Potatoes are a late addition to this dish since they didn’t arrive in Europe until the end of the 16th century. There is an impressively large selection of soup recipes in this cookbook and I find it interesting that potatoes are not in any of them.

To make Scots Barley Broth: Boil a hough of beef in eight pints of water, and a pound of barley, on a slow fire; let it boil to four pints; then put in onions, pepper, salt and raisins if you like them, or you may put in greens and leeks.


  • 4 pints (8 cups) beef stock or broth
  • 1/2 lb. pearl barley or approx. 1 cup.
  • 1 onion, chopped
  • 1 leek, sliced
  • 1/4 tsp. pepper or to taste
  • 1/2 tsp. salt or to taste
  • 1/2 cup raisins
  • Handful of kale (optional)

Step ONE: The Broth

To make Scots Barley Broth: Boil a hough of beef in eight pints of water, and a pound of barley, on a slow fire; let it boil to four pints;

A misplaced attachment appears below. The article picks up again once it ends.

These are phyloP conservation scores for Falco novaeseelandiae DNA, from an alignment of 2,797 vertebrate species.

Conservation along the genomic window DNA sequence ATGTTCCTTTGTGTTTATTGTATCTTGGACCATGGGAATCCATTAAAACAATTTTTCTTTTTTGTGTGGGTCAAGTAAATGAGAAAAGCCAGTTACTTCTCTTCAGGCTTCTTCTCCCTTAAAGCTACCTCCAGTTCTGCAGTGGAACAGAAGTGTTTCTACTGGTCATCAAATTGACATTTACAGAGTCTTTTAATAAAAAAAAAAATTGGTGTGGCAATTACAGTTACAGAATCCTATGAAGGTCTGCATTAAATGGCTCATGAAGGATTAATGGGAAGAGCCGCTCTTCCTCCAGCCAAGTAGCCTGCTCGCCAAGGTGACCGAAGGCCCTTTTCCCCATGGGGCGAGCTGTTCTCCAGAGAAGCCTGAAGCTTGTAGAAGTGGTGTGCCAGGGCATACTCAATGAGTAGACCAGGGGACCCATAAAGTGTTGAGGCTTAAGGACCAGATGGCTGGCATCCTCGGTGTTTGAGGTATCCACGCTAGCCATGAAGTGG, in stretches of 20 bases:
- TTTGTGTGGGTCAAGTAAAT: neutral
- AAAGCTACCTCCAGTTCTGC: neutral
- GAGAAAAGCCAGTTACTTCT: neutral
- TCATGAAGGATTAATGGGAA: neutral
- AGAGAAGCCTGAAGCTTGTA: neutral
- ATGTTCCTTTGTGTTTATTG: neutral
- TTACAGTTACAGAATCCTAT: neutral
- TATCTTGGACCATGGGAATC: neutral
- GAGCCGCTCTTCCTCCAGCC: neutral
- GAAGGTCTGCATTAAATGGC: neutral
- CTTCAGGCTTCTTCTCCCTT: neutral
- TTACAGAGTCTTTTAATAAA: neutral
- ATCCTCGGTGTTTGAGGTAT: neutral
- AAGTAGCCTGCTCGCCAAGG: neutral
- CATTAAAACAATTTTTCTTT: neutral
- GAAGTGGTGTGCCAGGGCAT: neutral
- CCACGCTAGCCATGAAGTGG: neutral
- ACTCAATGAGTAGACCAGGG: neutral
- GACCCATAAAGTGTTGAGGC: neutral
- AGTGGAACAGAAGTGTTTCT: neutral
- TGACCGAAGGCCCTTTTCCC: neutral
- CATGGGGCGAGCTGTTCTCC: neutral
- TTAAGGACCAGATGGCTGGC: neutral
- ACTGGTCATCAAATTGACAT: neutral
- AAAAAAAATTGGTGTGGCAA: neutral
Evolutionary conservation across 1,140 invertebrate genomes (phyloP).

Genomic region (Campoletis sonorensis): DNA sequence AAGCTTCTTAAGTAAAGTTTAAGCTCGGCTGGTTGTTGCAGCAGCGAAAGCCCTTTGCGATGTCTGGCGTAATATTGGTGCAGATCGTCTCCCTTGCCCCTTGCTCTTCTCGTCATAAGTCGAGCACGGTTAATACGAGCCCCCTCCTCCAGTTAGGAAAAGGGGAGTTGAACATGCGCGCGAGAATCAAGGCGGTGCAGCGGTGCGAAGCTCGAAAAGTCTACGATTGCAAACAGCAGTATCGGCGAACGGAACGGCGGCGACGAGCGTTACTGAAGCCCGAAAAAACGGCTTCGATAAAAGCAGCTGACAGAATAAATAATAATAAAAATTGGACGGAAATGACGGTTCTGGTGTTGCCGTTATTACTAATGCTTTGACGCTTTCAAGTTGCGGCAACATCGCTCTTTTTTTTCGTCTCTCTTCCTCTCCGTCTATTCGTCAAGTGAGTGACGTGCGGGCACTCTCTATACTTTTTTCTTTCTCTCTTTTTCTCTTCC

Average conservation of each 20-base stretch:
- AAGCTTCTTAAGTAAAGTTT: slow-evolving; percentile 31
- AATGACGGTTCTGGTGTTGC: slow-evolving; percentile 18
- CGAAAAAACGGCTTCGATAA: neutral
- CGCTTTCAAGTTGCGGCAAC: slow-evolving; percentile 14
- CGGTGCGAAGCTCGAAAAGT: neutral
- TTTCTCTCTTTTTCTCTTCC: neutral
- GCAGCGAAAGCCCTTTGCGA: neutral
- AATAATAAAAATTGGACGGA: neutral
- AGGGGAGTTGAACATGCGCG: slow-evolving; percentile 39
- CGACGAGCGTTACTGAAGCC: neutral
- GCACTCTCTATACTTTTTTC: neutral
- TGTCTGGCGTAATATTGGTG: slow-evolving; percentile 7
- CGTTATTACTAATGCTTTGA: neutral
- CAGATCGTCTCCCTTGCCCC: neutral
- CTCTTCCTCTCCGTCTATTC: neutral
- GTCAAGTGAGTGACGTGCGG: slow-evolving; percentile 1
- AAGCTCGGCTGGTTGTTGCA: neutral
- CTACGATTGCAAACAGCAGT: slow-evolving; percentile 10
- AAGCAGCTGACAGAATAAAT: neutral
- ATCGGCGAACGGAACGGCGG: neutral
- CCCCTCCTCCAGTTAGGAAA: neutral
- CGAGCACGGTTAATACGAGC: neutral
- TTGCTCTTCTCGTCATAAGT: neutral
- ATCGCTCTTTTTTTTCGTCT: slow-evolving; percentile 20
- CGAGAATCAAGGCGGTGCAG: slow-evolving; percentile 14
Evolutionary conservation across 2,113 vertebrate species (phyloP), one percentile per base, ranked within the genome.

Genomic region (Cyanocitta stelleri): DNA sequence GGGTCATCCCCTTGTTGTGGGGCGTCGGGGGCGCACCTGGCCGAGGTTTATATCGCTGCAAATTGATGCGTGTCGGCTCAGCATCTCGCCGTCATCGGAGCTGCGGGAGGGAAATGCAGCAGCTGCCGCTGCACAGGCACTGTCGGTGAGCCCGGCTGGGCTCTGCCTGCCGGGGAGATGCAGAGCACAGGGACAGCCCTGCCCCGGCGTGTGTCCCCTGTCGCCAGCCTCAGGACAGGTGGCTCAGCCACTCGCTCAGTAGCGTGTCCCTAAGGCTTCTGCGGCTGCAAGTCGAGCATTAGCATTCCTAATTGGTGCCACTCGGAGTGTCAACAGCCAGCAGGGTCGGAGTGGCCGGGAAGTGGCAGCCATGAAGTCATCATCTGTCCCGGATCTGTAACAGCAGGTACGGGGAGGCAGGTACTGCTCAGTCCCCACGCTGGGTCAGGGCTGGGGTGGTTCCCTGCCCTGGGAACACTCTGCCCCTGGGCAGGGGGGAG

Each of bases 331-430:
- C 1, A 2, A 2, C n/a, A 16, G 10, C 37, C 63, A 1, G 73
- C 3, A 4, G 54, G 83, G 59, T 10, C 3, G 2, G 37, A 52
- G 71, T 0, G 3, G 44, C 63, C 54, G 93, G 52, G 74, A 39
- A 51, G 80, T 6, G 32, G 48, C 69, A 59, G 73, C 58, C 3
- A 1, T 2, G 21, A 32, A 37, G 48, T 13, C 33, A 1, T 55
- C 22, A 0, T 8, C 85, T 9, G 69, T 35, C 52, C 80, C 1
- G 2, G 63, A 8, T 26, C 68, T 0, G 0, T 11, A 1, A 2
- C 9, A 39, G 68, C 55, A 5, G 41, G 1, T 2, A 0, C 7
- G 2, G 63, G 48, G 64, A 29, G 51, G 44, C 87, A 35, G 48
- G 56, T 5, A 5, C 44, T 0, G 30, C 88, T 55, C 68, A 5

This step can be done one of two ways: make your own stock using a beef hough (cow shin) and water or use a prepared beef stock.

If you use a prepared stock, note that I’ve halved the recipe in the ingredient list above. Rinse your pearl barley and add to the broth. Cook over low heat until about half the liquid has been reduced and the barley is cooked, approximately 45 minutes to an hour. Stir occasionally to prevent the barley from sticking to the bottom of the pot.

The biggest dilemma I faced with this recipe is whether or not any of the meat would have been cut from the hough and left in the stew. Traditional scotch broths often have beef or mutton, but not all of them. It is common for early recipes to omit certain details that would have been obvious to chefs at the time, so it’s entirely possible that bits of instruction were left out or implied.

However, based on some of the other recipes in the book, I think the author would have specified chopping the meat into pieces if it was intended to be eaten that way. Coupled with the fact that shin meat is pretty tough unless it is slow-cooked for a very long time, I personally believe that the beef hough is in this recipe strictly to flavor the broth.